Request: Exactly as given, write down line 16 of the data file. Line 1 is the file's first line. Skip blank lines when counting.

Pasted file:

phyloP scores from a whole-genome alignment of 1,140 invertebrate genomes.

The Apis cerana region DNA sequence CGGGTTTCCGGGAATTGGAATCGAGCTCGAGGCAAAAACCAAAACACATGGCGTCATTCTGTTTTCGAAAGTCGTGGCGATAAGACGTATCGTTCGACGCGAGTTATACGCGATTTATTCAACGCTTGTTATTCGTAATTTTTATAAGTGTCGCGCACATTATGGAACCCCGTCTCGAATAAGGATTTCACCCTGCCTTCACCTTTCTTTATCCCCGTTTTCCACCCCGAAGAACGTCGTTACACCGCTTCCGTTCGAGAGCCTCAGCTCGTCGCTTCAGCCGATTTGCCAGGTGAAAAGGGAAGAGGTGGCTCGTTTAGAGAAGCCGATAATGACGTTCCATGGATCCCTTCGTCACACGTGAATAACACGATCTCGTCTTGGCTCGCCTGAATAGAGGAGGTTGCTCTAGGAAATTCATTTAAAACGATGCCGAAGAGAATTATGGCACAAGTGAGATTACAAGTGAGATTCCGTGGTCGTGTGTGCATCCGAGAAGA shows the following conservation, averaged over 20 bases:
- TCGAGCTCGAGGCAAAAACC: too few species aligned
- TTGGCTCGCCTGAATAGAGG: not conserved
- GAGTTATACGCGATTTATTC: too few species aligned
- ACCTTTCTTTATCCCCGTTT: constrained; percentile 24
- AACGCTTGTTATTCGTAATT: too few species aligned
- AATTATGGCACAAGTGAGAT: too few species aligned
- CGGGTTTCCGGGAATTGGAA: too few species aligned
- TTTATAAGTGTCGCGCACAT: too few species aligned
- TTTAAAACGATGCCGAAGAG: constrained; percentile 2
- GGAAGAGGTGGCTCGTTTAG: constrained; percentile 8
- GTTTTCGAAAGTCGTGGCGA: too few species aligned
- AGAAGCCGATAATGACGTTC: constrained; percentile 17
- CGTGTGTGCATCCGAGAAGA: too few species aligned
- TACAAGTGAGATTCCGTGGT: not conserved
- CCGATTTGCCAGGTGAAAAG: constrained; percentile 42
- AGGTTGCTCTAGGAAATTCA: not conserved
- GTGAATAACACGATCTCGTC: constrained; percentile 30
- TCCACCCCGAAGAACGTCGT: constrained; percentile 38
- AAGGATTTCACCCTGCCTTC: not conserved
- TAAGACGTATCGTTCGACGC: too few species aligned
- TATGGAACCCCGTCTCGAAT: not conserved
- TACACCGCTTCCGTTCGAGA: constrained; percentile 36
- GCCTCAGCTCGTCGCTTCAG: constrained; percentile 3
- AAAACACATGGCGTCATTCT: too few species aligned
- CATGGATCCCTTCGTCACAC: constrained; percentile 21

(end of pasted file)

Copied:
- TACAAGTGAGATTCCGTGGT: not conserved